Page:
Sunday 19 November 2017

Light relief

After all the serious stuff that I seem to have been reading over the past months I picked up Terry Pratchett's 'Soul Music'. It is good to be reminded how important it is to laugh, and also to feel a little smug when you get his references that others might miss.
" 'Who's the most famous horn player there ever was, Glod?'
'Brother Charnel,' said the dwarf promptly. 'Everyone knows that. He stole the altar gold from the Temple of Offler and had it made into a horn and played magical music until the gods caught up with him and pulled his -'
'Right,' said Buddy, 'but if you went out there now and asked who the most famous horn player is, would they remember some felonious monk or would they shout for Glod Glodsson?' " (p.219)

So in this tale Susan, the granddaughter of Death, has to take over while he has a bit of a breakdown. Meanwhile in Ankh-Morpork a group of musicians, Buddy, Cliff and Glod, get their first gig in The Cavern and start a bit of a riot. The wizards of Unseen University start reliving their youth with weird hairstyles and leather robes, and the local music store quickly sells out of guitars. It all starts to get a bit out of hand but Death of Rats and Albert (Death's butler) help pull the Discworld back into order. While the essence of Terry Pratchett's style is unmistakably familiar he always manages to come up with wild new ideas that stop the books feeling repetitive. Here we learn about Foul Ole Ron:

"In fact Foul Ole Ron was a physical schizophrenic. There was Foul Ole Ron, and then there was the smell of Foul Ole Ron, which had obviously developed over the years to such an extent that it had a distinct personality. Anyone could have a smell that lingered long after they'd gone somewhere else, but the smell of Foul Ole Ron could actually arrive somewhere several minutes before he did, in order to spread out and get comfortable before he arrived. It had evolved into something so striking that it was no longer perceived with the nose, which shut down instantly in self-defence; people could tell that Foul Ole Ron was approaching by the way their ear wax started to melt." (p.229-30)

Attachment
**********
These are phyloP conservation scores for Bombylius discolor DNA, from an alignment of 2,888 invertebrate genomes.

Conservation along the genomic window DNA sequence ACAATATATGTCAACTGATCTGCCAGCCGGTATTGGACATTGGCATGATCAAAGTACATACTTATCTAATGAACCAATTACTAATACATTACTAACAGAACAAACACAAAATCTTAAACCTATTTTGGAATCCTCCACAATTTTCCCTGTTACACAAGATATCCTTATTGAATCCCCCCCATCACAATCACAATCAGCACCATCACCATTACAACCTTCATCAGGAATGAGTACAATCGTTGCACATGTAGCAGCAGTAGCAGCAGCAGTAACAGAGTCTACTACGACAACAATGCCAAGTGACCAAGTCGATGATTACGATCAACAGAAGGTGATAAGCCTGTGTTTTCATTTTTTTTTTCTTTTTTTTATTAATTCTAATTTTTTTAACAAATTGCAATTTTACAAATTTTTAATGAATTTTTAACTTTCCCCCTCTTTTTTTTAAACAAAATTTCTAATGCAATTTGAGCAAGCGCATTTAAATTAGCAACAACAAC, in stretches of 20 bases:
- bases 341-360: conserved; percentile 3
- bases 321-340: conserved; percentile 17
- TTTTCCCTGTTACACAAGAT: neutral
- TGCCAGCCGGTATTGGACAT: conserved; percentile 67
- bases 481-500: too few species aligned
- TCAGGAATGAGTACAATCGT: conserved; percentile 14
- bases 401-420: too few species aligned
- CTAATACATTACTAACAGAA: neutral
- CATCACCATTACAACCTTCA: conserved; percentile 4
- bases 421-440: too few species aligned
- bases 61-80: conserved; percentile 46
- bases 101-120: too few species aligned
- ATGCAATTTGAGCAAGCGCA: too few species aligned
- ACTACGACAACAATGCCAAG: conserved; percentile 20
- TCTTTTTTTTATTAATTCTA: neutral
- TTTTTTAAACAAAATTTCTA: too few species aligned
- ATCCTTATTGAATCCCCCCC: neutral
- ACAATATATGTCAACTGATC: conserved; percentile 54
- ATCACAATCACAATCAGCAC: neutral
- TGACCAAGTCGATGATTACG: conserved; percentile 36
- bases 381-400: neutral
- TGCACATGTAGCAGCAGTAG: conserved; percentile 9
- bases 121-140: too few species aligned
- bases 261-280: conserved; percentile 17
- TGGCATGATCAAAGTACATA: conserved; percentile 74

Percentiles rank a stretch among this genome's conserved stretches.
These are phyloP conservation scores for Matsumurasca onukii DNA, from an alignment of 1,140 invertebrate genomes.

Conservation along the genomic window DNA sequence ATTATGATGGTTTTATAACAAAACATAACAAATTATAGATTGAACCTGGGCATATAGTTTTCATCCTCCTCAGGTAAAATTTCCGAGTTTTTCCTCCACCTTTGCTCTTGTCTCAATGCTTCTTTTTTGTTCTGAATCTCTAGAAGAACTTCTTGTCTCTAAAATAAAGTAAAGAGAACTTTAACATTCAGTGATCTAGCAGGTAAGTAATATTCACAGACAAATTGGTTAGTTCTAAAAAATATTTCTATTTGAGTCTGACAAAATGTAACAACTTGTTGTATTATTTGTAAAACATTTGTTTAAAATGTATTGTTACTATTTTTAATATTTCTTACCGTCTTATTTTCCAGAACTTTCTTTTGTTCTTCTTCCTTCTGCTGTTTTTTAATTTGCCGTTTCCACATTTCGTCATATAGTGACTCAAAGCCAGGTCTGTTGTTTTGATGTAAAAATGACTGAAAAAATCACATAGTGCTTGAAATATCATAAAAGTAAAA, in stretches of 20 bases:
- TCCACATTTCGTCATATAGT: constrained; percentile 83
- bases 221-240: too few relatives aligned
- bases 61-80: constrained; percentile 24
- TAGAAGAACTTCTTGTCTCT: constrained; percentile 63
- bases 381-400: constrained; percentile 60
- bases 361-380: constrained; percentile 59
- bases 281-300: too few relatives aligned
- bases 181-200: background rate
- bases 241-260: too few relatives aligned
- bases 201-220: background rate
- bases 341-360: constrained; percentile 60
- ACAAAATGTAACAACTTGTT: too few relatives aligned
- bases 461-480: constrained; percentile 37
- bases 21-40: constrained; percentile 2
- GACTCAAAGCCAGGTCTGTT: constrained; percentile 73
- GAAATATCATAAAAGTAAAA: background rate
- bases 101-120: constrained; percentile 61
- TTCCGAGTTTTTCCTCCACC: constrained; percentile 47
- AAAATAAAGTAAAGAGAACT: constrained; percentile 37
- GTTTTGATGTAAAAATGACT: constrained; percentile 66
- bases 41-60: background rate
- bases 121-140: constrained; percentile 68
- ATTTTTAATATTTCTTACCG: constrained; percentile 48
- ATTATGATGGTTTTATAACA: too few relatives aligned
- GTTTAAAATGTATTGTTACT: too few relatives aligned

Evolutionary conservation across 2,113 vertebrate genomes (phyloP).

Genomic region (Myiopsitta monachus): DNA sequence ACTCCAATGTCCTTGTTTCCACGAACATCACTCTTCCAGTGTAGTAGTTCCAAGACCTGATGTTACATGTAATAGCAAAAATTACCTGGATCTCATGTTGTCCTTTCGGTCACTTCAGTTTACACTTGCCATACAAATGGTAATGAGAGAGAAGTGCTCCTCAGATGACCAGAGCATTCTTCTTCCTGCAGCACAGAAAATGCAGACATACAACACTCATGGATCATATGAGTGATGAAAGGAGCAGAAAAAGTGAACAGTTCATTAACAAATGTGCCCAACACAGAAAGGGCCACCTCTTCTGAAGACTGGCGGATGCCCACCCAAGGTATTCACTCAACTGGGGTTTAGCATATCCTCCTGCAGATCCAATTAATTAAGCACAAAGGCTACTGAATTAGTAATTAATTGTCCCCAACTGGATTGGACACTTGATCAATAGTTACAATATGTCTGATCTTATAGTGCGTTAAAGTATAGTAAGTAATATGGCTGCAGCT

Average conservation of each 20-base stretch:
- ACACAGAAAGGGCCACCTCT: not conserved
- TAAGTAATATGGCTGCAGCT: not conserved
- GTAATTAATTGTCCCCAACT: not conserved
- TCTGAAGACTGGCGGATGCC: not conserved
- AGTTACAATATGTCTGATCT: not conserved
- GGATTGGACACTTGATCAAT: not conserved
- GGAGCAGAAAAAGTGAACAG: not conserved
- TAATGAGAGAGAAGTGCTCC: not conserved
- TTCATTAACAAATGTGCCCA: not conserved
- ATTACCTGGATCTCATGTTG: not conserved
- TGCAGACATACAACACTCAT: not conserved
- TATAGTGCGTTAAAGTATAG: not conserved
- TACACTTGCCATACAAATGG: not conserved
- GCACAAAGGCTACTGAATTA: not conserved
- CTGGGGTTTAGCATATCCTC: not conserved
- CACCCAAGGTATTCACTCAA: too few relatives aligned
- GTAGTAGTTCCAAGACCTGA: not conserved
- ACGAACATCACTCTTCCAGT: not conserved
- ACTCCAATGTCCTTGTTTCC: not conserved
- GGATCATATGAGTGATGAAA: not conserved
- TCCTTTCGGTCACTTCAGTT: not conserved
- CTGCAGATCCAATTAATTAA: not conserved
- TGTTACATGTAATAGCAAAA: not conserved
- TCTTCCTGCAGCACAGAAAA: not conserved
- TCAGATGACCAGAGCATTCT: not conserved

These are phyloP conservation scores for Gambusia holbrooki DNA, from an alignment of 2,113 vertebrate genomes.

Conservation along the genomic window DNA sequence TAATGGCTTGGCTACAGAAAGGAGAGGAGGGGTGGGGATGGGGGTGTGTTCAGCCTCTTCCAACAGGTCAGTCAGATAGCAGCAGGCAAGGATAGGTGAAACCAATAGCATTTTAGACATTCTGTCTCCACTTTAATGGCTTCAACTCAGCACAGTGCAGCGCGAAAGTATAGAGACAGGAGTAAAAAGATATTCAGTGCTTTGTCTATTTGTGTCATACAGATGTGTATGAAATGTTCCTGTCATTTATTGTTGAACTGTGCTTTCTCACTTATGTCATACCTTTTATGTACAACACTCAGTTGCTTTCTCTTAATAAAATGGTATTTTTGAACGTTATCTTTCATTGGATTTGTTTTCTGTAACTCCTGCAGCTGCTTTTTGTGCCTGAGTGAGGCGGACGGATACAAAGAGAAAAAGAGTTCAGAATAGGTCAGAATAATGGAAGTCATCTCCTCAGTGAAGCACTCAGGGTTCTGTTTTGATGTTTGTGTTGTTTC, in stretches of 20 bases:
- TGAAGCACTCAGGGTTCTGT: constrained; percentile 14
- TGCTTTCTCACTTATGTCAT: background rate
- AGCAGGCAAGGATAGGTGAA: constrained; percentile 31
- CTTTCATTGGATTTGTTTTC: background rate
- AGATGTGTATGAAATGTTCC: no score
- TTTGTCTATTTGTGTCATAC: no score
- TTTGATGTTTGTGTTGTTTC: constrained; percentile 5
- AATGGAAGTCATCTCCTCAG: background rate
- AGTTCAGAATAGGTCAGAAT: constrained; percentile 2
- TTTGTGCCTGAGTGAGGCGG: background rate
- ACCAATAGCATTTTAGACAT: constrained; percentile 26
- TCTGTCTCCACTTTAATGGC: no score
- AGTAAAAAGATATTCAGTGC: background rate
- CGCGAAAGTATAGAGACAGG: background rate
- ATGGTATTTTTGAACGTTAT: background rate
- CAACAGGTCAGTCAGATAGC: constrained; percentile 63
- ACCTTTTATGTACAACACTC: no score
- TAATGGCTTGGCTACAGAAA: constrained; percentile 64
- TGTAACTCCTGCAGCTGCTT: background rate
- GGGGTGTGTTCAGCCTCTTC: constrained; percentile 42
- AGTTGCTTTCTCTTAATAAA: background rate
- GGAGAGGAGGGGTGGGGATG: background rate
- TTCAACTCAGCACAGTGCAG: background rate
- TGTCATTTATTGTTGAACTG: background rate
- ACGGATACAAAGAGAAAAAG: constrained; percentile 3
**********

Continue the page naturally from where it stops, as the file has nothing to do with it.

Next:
Here Susan tries to get to the bottom of the musical phenomenon that is sweeping the land:

"There were other kinds of life. Cities had life. Anthills and swarms of bees had life, a whole greater than the sum of the parts. Worlds had life. Gods had a life made up of the belief of their believers.
The universe danced towards life. Life was a remarkably common commodity. Anything sufficiently complicated seemed to get cut in for some, in the same way that anything massive enough got a generous helping of gravity. The universe had a definite tendency towards awareness. This suggested a certain subtle cruelty woven into the very fabric of space-time.
Perhaps even a music could be alive, if it was old enough. Life is a habit.
People said: I can't get that darn tune out of my head ...
Not just a beat, but a heartbeat.
And anything alive wants to breed." (p.262-3)

So I laughed aloud every other page, and, as always, admired his awesome ingenuity. Then I was left sad, because he is a good writer and not merely a clever one, and you care about the characters, all of them:

Susan stared at him.
The blue glow in Death's eyes gradually faded, and as the light died it sucked at her gaze so that it was dragged into the eye sockets and the darkness beyond ...
... which went on and on, for ever. There was no word for it. Even eternity was a human idea. Giving it a name gave it a length; admittedly, a very long one. But this darkness was what was left when eternity had given up. It was where Death lived. Alone.
She reached up and pulled his head down and kissed the top of his skull. It was smooth and ivory white, like a billiard ball." (p.373)

1 comment:

  1. Many people love Terry Pratchett. I know a few who are reading all of his books, at least that is there goal. I'll have to give him another try sometime. Maybe in the new year.


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